The scale of the ecliptic is divided for the zodiacal signs, whose names are the standard forms:
Al-hamal – al-thawr – al-jawza’ – al-saratan – al-asad – al-sunbula – al-qaws – al-jady – al-dalw – al-hut
And each sign is divided into five unlabelled 6°-intervals. The star-pointers are shaped like jesters’ hats, developed – as if by lack of starching – from the dagger-shaped pointers on early Eastern Islamic astrolabes. They serve 15 named stars, here listed in order of increasing right ascension (counter-clockwise from the vernal equinox) and identified8:
1… al-dabara n 24/18 alpha Tauri
2…. Rijl al-jawza’ 37/19 beta Orionis
3…(al-shi’ra) al-yamania… 39/23 alpha Canis Maioris
4…(al-shi’ra) al-sha’miya 39/23 alpha Canis Minoris
5…qalb-al-asad 26/30 alpha Leonis
6…(al-simak) al-a’zal 29/39 alpha virginis
7…(al-simak) al-ramih 29/39 alpha Bootis
8…’unuq (al-hayya) 12/196 alpha Serpentis
9…--- fakka [ineligible word]#2/45 alpha Coronae Borealis
10… qalb al-‘aqrab 30/48 alpha Scorpii
11… (ra’s) al-hawwa’ 11/51 alpha Ophiniuchi
12…(al-nasr) al-ta’ir 13/54 alpha Aquilae
14… dhanab al dajaja 6/56 alpha Cygni
15… mankib (al-faras) 17/62 beta Pegasi
#One might expect al-munir min al-fakka or nayyir al-af-fakkar
There are three plates with five sides engraved with altitude-circles for each 3°, labelled for each 6°. The altitude arguments are engraved in lined ‘cartouches’ on the left and right, continuing down the centre (i.e. up the meridian) to the zenith, which is labelled 90° within the altitude circle for 84°. Such cartouches are found already on some of the plates of 10th century astrolabes. The east – and west – points are labelled al-machriq and al-maghrib below the horizon. There are no azimuth curves. The curves for the seasonal hours below the horizon are labelled 1, 2, …, 12. (On the plate for 41;30° the ‘1’ has been repeated but the mistake realised: the numbers run 1-1-2-3-4-6-…). The astrolabe markings serve latitudes:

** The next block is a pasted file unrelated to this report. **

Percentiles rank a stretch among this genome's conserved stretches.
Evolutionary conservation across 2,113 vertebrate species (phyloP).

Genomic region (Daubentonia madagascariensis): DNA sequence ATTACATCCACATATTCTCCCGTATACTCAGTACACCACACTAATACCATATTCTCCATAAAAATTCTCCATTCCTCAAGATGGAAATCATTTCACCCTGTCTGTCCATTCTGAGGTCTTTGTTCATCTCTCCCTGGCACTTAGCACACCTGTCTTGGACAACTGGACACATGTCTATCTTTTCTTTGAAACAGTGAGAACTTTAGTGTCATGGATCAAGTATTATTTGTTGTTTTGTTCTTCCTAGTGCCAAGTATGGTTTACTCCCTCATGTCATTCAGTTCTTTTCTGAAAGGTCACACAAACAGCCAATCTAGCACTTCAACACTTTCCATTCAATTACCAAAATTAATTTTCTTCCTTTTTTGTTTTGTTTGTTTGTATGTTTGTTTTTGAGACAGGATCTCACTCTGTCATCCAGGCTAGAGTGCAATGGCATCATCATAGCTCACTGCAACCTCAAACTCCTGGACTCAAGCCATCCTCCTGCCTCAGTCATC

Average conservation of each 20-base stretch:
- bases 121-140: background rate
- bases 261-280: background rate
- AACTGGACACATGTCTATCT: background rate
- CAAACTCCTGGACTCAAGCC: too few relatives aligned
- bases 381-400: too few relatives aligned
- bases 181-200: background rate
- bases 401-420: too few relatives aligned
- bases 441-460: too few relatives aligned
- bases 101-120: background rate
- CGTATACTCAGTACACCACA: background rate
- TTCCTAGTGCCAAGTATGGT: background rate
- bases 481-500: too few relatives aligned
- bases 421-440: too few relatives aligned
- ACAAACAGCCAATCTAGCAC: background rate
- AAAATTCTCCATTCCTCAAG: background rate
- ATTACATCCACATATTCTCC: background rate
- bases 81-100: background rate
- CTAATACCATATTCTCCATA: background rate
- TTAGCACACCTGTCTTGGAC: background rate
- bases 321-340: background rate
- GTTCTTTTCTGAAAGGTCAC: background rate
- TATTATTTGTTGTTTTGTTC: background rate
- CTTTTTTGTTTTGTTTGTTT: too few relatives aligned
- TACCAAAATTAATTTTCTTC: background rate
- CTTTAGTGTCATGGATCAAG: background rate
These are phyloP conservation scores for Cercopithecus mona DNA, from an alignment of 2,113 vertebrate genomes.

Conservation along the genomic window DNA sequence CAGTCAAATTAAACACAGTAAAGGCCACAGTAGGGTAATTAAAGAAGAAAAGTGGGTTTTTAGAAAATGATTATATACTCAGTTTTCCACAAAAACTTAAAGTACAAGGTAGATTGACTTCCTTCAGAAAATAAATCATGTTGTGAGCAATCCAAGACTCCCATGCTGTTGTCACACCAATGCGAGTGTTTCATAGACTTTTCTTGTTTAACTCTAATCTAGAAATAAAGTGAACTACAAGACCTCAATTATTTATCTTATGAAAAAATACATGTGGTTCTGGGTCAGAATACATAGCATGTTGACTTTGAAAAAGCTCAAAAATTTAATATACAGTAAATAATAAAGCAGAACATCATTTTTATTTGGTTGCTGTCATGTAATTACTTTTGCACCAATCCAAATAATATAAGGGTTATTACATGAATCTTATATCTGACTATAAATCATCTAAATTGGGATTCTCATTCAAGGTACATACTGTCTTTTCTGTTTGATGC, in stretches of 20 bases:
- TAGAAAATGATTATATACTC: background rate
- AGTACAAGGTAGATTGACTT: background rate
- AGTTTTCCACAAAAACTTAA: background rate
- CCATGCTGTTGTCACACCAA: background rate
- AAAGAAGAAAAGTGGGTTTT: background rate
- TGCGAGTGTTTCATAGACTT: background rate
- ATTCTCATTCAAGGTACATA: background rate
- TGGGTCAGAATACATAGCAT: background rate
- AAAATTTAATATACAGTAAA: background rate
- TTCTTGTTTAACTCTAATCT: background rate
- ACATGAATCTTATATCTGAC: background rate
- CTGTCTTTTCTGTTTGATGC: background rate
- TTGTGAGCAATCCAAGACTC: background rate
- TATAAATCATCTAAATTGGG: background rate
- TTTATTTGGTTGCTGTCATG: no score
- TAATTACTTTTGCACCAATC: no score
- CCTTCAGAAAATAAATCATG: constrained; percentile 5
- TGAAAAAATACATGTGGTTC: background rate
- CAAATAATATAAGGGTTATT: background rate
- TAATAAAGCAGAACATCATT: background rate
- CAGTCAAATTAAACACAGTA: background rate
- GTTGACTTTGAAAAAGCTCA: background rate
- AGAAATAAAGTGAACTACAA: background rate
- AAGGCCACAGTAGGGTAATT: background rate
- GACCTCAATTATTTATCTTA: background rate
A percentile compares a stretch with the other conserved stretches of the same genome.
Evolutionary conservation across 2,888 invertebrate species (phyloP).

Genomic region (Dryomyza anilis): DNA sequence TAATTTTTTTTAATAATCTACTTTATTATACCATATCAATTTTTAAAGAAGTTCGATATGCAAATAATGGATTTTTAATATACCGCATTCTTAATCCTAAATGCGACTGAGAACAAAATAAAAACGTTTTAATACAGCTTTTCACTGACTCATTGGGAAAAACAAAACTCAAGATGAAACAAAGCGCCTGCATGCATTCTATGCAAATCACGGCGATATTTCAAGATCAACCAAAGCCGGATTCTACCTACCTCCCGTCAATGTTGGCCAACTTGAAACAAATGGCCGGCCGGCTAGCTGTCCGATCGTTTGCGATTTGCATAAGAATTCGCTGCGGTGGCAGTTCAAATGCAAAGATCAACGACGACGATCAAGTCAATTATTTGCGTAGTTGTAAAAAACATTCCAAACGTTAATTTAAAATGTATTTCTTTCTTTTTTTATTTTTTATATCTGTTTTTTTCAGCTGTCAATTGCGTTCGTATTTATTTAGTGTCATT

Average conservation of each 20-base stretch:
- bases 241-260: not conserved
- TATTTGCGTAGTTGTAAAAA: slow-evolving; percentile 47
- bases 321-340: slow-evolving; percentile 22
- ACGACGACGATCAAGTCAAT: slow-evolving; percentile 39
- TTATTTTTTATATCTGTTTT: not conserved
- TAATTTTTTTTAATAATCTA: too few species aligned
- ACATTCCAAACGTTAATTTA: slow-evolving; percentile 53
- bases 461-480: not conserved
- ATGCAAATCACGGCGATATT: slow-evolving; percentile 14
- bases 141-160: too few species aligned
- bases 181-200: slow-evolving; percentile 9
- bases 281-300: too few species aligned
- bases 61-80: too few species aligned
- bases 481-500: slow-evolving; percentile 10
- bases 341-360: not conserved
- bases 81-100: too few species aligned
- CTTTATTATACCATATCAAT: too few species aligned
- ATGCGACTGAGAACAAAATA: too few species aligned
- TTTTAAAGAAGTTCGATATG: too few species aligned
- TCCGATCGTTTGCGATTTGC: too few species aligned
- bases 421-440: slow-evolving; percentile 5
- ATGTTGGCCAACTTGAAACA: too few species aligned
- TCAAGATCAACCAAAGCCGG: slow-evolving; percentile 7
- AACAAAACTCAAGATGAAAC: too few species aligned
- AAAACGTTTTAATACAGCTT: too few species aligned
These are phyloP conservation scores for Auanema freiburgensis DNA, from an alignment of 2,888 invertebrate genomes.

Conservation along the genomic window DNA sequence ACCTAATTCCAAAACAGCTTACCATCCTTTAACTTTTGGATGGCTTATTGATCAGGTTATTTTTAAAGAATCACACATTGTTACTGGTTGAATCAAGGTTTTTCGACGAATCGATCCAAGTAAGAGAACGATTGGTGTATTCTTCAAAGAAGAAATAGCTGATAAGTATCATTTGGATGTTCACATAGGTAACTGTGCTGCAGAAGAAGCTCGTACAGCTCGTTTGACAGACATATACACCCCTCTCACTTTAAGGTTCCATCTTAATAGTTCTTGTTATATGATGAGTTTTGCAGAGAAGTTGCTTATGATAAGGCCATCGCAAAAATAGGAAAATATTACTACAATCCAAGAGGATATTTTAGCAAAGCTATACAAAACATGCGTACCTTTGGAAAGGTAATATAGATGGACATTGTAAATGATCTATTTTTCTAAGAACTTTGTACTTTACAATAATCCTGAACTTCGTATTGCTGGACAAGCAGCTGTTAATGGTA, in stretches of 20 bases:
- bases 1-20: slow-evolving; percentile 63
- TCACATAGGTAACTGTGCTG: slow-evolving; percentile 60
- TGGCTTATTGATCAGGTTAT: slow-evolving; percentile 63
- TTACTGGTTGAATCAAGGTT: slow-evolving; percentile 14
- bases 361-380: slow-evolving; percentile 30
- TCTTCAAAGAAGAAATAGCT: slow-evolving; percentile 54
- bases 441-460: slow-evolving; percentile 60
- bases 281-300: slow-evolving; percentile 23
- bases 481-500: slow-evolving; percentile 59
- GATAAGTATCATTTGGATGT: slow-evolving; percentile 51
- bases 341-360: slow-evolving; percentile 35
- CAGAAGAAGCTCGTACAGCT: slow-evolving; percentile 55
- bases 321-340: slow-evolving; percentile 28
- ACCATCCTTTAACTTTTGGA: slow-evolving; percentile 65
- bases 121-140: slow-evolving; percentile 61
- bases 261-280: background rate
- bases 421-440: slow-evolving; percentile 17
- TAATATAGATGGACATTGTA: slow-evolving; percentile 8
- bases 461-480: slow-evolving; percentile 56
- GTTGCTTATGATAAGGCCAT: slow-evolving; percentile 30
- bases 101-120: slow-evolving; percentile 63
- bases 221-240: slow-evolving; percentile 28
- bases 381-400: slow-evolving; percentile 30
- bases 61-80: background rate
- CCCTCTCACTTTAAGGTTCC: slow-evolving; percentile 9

33° 36° 39° 40° 41° 30.
The latitudes are indicated by the expression ‘ard--, ‘latitude--. No localities are associated with these, but see the commentary.
On the back of the plate for latitude 33° is a set of half- horizons arranged in four quadrants and marked for latitudes:
28°/38° 33°/48° 32°/45° 30°/43°.
The back is simply executed. Above the horizontal diameter there are two altitudes scales with divisions labelled for each 5°, subdivided for each 1°.
In the upper left quadrant is a sexagesimal (base 60) trigonometric grid with equi-spaced horizontal and vertical lines drawn for each 3 units. In the upper right quadrant the dedication is engraved within a double circle. The rim of the lower left quadrant is devoid of markings and in this quadrant the name of the maker is engraved on a single line. The rim of the lower right quadrant is marked with a scale for shadows to base 12 and is labelled zill-I asabi, ‘shadow in digits’. The sale begins at the bottom and is marked up to 25 digits, each 5 being labelled, with subdivisions for each 1 unit. Inside this quadrant there is a shadow square to base 12 with horizontal and vertical scales divided and labelled for each 3 units (digits), subdivided for each single unit.
The dedication reads:
Li-rasm khizanati ’l-sultani ‘l-a’zam al-sultan ibn al-sultan sultan Bayazid ibn Muhammad Khan khallada [‘llah] mulkahu
‘By order of the Treasury of the Greatest Sultanm sultan son of sultan, Sultan Bayezit son of Mehmet Khan – may [God] make his dominion last for ever.’
The inscription naming the maker reads:
Sana’ahu ‘l-Ahmah al-Nujumi al-Rumi fi sanati 911 Hijriyya
‘Constucted by al-Ahmar al-Nujumi al-Rumi in the year 911 Hijra’
The date is written in Hindu-Arabic numerals and corresponds to 1505/06 A.D.